One evening a scholar was addressing the participants on the
concept of work culture. One of the participants asked the
following question :
"I am a manager of Materials Department and I joined an
organization 10 years ago as an Engineer Trainee and over
the last 10 years I have gone through every experience in
the organization. During the initial part of my career, the job
was very challenging and interesting.
But all those exciting days are gone since I do not find
my joy any more interesting because there is nothing
new in my job. I am now feeling bored because I am
doing a routine job.
However, Sir, I was comparing my life to my mother's and
mine should actually be more satisfying than hers but she
seems more satisfied with her life than I am. I see that my
mother has been doing the same boring job of looking after
the family day in and day out, and that too with a smile on
She cooks, cleans, waits for everyone in the family, looks
after our routine and though we rarely thank
or appreciate her, doesn’t seem to get bored or tired.
The response from Scholar was very interesting and
convincing. He asked the executive the question:
"Please tell me for whom does your Mother do all this?"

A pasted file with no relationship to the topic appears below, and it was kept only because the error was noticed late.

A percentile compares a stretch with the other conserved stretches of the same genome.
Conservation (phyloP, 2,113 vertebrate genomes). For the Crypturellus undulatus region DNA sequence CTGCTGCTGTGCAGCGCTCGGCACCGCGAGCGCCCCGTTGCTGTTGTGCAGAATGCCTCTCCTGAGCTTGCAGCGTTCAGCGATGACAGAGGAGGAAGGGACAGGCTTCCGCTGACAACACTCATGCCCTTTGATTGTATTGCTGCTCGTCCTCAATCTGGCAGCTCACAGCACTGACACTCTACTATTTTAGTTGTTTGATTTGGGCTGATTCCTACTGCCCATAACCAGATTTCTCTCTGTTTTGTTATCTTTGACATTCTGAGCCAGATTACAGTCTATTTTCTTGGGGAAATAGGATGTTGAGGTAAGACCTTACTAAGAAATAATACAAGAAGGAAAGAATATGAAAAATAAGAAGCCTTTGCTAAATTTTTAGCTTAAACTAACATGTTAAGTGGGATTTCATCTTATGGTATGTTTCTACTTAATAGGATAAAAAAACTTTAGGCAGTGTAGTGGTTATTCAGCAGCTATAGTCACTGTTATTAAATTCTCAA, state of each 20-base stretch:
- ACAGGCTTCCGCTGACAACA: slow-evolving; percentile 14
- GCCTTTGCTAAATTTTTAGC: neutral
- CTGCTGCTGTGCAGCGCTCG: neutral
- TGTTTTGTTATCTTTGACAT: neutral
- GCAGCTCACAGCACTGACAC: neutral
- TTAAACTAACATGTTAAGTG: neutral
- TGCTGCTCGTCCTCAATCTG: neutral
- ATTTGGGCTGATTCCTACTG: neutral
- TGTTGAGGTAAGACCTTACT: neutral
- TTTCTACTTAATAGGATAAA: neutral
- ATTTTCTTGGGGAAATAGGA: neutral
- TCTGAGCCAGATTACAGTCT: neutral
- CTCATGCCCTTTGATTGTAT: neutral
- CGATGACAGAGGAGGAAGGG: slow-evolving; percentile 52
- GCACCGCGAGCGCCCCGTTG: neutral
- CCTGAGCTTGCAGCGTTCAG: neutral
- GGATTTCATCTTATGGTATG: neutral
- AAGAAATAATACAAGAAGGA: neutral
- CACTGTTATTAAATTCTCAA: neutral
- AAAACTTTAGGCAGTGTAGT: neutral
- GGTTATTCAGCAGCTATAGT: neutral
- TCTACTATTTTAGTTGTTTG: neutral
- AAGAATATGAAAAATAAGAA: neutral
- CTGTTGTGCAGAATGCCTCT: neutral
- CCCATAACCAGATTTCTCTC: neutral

The executive replied that obviously the mother does all
that she does for the family i.e. others.
Then the Scholar said, "Your mother 'Serves' others
and because of this service mindedness, she does not
feel tired or bored. But in an office, we 'Work' and not
'Serve'. Anything we consider, as service will not make
us feel bored. That is difference between Serving and
Working. Whenever you put a larger context around your
work and see a broader meaning for your work, you will
take interest in your work and it will make a very big
difference in your internal energy." He asked the executive
to consider his work as service and not merely a work.
Well, I know that life is more complicated than this
simplistic story, but the point is clear.